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On Sparkology, the guy with the wine and flowers is supposed to win—if he has the right degree and can afford the courtship.
Remember when Facebook was exclusively a service for students at top universities?
Sparkology is a new dating site that appears to be nostalgic for that earlier time. The invite-only service requires all female users to be college graduates and is even stricter for men, who must have graduated from one of a select list of top universities.
Founder Alex Furmansky told Mashable that he was inspired to create the site back in college, when he noticed only the most obnoxious, loudest men got women’s attention at bars.
“The problem is the current mass market [for dating sites] is amplifying the bar scene,” said Furmansky, a University of Pennsylvania graduate who therefore makes the site’s cut. “I believe there has to be a better approach to dating where the guy with the wine and flowers wins.”
It might not be for wine and flowers, but men who join the site do have to pay each time they want to approach a woman. For $2, they’re permitted to send a private message. (For women, the site costs a flat $15 per month.)
Based on the site’s demo animation, the foil to Sparkology is OKCupid. The demo promises women that they won’t have to fill out personality quizzes or tests (a staple of OKC), and that the site’s cost and exclusivity will keep out undesirable profiles, unlike free competitors.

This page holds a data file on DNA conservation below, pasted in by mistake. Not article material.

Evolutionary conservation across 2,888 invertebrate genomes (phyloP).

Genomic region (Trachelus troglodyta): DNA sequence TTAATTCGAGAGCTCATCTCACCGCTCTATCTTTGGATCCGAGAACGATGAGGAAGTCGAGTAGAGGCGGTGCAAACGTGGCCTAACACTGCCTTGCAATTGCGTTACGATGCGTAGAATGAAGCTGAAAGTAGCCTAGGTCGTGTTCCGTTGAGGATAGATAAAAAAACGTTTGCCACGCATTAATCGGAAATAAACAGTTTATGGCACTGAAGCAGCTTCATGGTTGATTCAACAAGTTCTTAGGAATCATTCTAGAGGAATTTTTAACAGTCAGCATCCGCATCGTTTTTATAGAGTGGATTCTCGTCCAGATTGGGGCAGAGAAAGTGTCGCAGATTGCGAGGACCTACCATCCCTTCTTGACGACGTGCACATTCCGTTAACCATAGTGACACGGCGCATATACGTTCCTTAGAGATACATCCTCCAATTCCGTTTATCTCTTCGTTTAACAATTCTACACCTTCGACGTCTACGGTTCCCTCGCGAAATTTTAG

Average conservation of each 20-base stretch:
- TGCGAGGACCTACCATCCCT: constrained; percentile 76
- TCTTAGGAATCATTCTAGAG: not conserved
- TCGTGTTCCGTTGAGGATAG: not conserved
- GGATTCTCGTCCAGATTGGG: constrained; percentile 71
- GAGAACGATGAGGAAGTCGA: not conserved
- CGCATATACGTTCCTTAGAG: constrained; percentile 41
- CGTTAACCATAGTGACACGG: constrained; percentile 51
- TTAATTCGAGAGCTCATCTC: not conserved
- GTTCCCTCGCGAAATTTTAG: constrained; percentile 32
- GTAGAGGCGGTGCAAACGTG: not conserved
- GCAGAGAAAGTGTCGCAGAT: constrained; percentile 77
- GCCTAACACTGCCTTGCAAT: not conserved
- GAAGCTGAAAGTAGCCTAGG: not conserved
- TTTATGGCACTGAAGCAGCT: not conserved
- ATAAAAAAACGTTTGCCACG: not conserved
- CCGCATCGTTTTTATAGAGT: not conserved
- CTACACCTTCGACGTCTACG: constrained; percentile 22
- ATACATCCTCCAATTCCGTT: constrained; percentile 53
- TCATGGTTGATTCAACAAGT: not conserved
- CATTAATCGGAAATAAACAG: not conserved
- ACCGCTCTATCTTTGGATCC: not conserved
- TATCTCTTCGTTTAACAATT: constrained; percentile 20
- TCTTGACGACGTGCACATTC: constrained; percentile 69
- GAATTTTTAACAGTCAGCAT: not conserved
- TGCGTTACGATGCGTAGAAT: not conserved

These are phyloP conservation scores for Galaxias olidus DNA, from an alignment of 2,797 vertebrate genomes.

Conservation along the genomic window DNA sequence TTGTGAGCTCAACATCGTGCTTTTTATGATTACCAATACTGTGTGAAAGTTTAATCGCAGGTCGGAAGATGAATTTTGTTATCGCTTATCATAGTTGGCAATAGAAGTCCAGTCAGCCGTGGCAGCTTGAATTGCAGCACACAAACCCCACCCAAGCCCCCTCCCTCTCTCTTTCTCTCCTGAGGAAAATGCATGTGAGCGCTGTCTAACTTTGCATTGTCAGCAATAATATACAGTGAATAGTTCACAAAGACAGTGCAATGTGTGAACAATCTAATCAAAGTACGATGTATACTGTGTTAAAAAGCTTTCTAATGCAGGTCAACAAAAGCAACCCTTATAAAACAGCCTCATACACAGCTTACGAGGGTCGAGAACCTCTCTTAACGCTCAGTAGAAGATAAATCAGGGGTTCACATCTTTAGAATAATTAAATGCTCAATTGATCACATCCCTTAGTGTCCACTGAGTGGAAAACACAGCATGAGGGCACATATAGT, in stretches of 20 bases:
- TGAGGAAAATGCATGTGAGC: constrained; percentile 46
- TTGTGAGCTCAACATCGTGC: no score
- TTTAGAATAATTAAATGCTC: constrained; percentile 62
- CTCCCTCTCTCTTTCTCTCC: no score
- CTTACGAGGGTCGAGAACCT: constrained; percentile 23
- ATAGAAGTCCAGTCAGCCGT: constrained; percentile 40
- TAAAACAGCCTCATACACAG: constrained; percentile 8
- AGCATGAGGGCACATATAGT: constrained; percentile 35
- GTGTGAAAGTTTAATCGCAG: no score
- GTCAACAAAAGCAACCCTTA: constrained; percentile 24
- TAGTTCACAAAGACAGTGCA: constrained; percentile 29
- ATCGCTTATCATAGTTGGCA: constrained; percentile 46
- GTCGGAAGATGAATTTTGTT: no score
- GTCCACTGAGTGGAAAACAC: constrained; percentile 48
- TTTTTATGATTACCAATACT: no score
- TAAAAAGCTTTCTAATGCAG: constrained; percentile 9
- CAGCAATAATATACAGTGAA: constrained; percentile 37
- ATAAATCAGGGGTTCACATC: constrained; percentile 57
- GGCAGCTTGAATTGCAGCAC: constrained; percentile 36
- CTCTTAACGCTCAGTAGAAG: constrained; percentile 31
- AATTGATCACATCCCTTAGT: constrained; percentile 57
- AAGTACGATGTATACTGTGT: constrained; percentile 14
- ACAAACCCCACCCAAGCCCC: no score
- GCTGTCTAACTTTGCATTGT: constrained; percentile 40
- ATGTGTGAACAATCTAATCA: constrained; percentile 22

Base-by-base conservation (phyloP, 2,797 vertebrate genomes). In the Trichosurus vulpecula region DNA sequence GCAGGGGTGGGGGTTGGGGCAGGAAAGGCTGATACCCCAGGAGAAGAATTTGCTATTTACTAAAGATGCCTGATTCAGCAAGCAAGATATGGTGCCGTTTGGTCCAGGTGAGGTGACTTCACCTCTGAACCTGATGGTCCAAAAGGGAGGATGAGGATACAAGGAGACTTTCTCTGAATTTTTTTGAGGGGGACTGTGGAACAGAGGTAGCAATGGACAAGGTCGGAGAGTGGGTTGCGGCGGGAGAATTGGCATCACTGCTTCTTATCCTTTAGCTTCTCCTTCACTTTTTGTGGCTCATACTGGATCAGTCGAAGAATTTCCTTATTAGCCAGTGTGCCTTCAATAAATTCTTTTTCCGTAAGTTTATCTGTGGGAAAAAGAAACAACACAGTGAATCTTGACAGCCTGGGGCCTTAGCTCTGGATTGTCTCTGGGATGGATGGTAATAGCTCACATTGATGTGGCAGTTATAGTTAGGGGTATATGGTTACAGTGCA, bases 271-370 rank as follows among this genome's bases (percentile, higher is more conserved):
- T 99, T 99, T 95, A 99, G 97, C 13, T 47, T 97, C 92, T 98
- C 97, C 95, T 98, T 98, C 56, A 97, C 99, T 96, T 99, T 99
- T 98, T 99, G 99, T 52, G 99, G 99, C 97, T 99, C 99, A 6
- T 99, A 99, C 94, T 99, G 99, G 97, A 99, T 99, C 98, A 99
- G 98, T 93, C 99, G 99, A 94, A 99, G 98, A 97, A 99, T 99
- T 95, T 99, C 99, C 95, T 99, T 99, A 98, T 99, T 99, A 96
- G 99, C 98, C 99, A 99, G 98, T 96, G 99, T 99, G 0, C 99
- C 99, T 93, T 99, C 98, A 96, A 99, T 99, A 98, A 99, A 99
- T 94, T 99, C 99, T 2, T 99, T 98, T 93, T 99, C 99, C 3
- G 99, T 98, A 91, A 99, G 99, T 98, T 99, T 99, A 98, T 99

However, Sparkology has a ways to go before it’s ready to compete with the Internet’s largest dating sites. It has only a little over 1,000 members and its closed beta is limited to heterosexual people in New York City. (Furmansky hopes to expand to more U.S. cities and to gays and lesbians as the site grows.)
Furmansky told Mashable that Sparkology will stand out by making online dating classy. He’s employed four concierges to help advise users and plan dates. When the site launched last fall, Furmansky invited 50 of its male members to an event in which they learned about courtship and fashion advice.
“I cant promise that every guy is going to be ambitious,” Furmansky said. “But Sparkology’s pool of men is like day and night compared to Match.com.”
Photo by Sparkology
Lauren Rae Orsini is a web culture reporter who specializes in anime and the business of fandom. Her work has been published by Forbes and Business Insider.